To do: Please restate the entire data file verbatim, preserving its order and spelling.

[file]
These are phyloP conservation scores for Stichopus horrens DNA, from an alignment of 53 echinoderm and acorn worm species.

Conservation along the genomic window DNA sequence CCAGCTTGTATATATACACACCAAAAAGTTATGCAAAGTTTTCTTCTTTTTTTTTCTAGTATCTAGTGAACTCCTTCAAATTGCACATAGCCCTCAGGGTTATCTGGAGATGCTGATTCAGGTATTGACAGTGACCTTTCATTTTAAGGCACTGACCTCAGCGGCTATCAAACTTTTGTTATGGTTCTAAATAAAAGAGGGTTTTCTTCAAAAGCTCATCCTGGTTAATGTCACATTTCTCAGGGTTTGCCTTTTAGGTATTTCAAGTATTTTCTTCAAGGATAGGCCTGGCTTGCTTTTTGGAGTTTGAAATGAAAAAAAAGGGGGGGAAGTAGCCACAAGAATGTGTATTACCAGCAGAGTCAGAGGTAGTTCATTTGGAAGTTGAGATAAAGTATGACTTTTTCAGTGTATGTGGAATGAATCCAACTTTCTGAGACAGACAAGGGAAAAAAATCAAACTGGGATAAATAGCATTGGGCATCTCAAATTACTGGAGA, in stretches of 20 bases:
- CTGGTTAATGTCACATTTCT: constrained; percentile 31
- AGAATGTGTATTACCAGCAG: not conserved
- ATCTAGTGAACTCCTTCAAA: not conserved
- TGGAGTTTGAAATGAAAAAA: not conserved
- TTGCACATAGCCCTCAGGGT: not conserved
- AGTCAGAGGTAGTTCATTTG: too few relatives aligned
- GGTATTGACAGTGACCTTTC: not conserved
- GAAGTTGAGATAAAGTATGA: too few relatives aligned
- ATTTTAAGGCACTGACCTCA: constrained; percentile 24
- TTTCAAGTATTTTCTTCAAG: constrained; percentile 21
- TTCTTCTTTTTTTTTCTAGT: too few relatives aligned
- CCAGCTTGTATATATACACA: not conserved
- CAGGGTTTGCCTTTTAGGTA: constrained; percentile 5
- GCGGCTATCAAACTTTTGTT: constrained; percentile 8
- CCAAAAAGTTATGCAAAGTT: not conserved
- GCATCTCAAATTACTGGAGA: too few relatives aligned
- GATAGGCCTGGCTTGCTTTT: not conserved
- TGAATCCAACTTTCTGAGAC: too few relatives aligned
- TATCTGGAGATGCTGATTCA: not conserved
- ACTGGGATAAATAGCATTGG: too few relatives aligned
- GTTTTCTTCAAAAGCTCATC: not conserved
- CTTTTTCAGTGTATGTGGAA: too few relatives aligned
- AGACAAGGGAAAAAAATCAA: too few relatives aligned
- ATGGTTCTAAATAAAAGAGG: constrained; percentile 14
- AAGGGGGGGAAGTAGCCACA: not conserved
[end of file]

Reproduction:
These are phyloP conservation scores for Stichopus horrens DNA, from an alignment of 53 echinoderm and acorn worm species.

Conservation along the genomic window DNA sequence CCAGCTTGTATATATACACACCAAAAAGTTATGCAAAGTTTTCTTCTTTTTTTTTCTAGTATCTAGTGAACTCCTTCAAATTGCACATAGCCCTCAGGGTTATCTGGAGATGCTGATTCAGGTATTGACAGTGACCTTTCATTTTAAGGCACTGACCTCAGCGGCTATCAAACTTTTGTTATGGTTCTAAATAAAAGAGGGTTTTCTTCAAAAGCTCATCCTGGTTAATGTCACATTTCTCAGGGTTTGCCTTTTAGGTATTTCAAGTATTTTCTTCAAGGATAGGCCTGGCTTGCTTTTTGGAGTTTGAAATGAAAAAAAAGGGGGGGAAGTAGCCACAAGAATGTGTATTACCAGCAGAGTCAGAGGTAGTTCATTTGGAAGTTGAGATAAAGTATGACTTTTTCAGTGTATGTGGAATGAATCCAACTTTCTGAGACAGACAAGGGAAAAAAATCAAACTGGGATAAATAGCATTGGGCATCTCAAATTACTGGAGA, in stretches of 20 bases:
- CTGGTTAATGTCACATTTCT: constrained; percentile 31
- AGAATGTGTATTACCAGCAG: not conserved
- ATCTAGTGAACTCCTTCAAA: not conserved
- TGGAGTTTGAAATGAAAAAA: not conserved
- TTGCACATAGCCCTCAGGGT: not conserved
- AGTCAGAGGTAGTTCATTTG: too few relatives aligned
- GGTATTGACAGTGACCTTTC: not conserved
- GAAGTTGAGATAAAGTATGA: too few relatives aligned
- ATTTTAAGGCACTGACCTCA: constrained; percentile 24
- TTTCAAGTATTTTCTTCAAG: constrained; percentile 21
- TTCTTCTTTTTTTTTCTAGT: too few relatives aligned
- CCAGCTTGTATATATACACA: not conserved
- CAGGGTTTGCCTTTTAGGTA: constrained; percentile 5
- GCGGCTATCAAACTTTTGTT: constrained; percentile 8
- CCAAAAAGTTATGCAAAGTT: not conserved
- GCATCTCAAATTACTGGAGA: too few relatives aligned
- GATAGGCCTGGCTTGCTTTT: not conserved
- TGAATCCAACTTTCTGAGAC: too few relatives aligned
- TATCTGGAGATGCTGATTCA: not conserved
- ACTGGGATAAATAGCATTGG: too few relatives aligned
- GTTTTCTTCAAAAGCTCATC: not conserved
- CTTTTTCAGTGTATGTGGAA: too few relatives aligned
- AGACAAGGGAAAAAAATCAA: too few relatives aligned
- ATGGTTCTAAATAAAAGAGG: constrained; percentile 14
- AAGGGGGGGAAGTAGCCACA: not conserved